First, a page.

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Friday, April 19, 2013

The Stranger

The Stranger within my gate,
He may be true or kind,
But he does not talk my talk--
I cannot feel his mind.
I see the face and the eyes and the mouth,
But not the soul behind.

The men of my own stock,
They may do ill or well,
But they tell the lies I am wanted to,
They are used to the lies I tell;
And we do not need interpreters
When we go to buy or sell.

The Stranger within my gates,
He may be evil or good,
But I cannot tell what powers control--
What reasons sway his mood;
Nor when the Gods of his far-off land
Shall repossess his blood.

The men of my own stock,
Bitter bad they may be,
But, at least, they hear the things I hear,
And see the things I see;
And whatever I think of them and their likes
They think of the likes of me.

This was my father's belief
And this is also mine:
Let the corn be all one sheaf--
And the grapes be all one vine,
Ere our children's teeth are set on edge
By bitter bread and wine.

--Rudyard Kipling (1908).

Tuesday, April 9, 2013

England and Rome

The story of the Reformation needs reforming

For five centuries England has been in denial about the role of Roman Catholicism in shaping it. The coin in your pocket declares the monarch to be Defender of the Faith. Since 1558 that has meant the Protestant faith, but Henry VIII actually got the title from the Pope for defending Catholicism against Luther. Henry eventually broke with Rome because the Pope refused him a divorce, and along with the papacy went saints, pilgrimage, the monastic life, eventually even the Mass itself – the pillars of medieval Christianity.

To explain that revolution, the Protestant reformers told a story. Henry had rejected not the Catholic Church, but a corrupt pseudo-Christianity which had led the world astray. John Foxe embodied this story unforgettably in his Book of Martyrs, subsidised by the Elizabethan government as propaganda against Catholicism at home and abroad. For Foxe, Queen Elizabeth was her country’s saviour, and the Reformation itself the climax of an age-old struggle between God, represented by the monarch, and the devil, represented by the Pope...

But in multicultural England, the inherited Protestant certainties are fading. It is time to look again at the Reformation story. There was nothing inevitable about the Reformation. The heir to the throne is uneasy about swearing to uphold the Protestant faith, and it seems less obvious than it once did that the religion which gave us the Wilton Diptych and Westminster Abbey, or the music of Tallis, Byrd and Elgar, is intrinsically un-English. The destruction of the monasteries and most of the libraries, music and art of medieval England now looks what it always was – not a religious breakthrough, but a cultural calamity. The slaughtered Popish martyrs look less like an alien fifth column than the voices of a history England was not allowed to have.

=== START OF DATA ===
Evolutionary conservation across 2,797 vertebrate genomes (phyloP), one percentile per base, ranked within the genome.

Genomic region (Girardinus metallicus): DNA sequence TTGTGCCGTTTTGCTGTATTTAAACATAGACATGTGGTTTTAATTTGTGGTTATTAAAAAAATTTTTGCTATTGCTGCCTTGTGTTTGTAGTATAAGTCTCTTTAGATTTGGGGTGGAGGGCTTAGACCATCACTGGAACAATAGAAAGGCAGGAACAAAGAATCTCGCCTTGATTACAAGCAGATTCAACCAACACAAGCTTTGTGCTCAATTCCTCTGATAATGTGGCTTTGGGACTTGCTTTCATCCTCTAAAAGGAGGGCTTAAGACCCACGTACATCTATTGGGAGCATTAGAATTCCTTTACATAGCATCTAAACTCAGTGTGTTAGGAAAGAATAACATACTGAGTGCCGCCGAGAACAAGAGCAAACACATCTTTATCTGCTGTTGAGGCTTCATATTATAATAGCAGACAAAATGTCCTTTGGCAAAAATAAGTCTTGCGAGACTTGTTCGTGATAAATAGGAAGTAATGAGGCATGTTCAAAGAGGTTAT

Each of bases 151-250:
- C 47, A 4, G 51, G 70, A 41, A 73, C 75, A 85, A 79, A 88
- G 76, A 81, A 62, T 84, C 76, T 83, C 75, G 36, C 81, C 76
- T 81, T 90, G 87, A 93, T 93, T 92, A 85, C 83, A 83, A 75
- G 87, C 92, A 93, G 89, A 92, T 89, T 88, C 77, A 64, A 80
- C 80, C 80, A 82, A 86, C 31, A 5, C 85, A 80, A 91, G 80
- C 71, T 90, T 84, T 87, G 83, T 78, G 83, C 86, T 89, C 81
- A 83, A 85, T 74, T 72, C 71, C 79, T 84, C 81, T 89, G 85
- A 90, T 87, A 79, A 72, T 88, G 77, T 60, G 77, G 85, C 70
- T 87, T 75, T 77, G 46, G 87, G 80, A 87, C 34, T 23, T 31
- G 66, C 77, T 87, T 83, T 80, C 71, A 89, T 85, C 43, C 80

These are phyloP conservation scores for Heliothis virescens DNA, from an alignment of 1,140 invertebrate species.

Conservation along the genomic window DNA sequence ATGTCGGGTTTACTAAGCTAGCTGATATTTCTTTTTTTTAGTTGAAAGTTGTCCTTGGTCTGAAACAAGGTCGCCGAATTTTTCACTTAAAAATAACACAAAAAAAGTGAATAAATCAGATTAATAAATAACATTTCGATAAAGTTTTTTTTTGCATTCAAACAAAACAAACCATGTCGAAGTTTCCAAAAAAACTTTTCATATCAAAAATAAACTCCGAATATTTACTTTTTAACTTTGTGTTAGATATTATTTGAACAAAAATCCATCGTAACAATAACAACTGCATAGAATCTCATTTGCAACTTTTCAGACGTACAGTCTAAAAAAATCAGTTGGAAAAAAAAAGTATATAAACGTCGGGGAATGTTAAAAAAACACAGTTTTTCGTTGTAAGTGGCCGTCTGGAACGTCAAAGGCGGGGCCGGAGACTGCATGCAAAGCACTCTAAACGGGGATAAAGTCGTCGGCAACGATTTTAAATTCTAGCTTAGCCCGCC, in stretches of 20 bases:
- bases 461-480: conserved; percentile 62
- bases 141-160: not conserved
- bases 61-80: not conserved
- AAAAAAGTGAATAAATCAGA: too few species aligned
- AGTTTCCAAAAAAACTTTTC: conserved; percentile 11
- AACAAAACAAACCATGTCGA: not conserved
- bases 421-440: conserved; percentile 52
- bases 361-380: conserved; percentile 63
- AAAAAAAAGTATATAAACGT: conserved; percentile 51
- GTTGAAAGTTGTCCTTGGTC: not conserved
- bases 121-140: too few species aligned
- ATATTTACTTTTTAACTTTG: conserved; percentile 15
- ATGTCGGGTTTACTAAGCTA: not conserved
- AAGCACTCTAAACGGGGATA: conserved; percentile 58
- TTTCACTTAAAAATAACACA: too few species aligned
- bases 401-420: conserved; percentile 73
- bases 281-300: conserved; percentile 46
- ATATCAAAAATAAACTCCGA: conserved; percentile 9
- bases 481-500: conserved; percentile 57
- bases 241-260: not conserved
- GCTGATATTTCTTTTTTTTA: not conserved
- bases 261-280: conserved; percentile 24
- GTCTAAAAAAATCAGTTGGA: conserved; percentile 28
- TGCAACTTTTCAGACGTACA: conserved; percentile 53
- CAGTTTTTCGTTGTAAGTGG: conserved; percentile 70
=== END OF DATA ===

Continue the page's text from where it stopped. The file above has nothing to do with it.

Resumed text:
A spiritual calamity as well. The Anglosphere will not recover.

What if, what if ... Orthodox ecclesiology: every nation gets its own Church. But Rome clings to empire and Henry really was just making it up as he went along.

Britain still has serious thinkers, and in conjunction with Peter Hitchens' acknowledgment that multiculturalism is really just anti-white Marxist hatred, perhaps they are fumbling their way back to see what went wrong.

The Doom Loop, I


1. Dog and Man. The ancient contract between our two species has been breached. Dog breeders are creating sociopathic killing machines and mutants incapable of natural birth. Alexander Fiske-Harrison at Taki's relates the account of a 14-year old girl mauled to death by four beasts. As one commenter at the OP notes, the girl was probably menstruating though eating a meat pie in front of four feral animals would suffice. Man in our scientific age no longer understands Nature.

2. "A king out of water, in a dry and kingless age." Lawrence Auster died this Good Friday on the Western calendar after a long fight with pancreatic cancer, and receiving Unction in the Roman Rite. God rest his brilliant, angry soul. Unqualified Reservations remembers. (Friends of Lawrence are maintaining his blog, A View From The Right.)

3. The Last Psychiatrist gets drunk and posts about Social Security Disability. My line of work brings me a number of incidental contacts with this program. The taxpayer is being ripped off.

(Life is getting in the way of my favorite hobby, so I'm going to group more links and this seems a good category to post in seriatim. I've mentioned before about trying to strike a more upbeat tone, but the internet is where I go to be grumpy. Thankfully, I do have a life with positive people and much to enjoy.)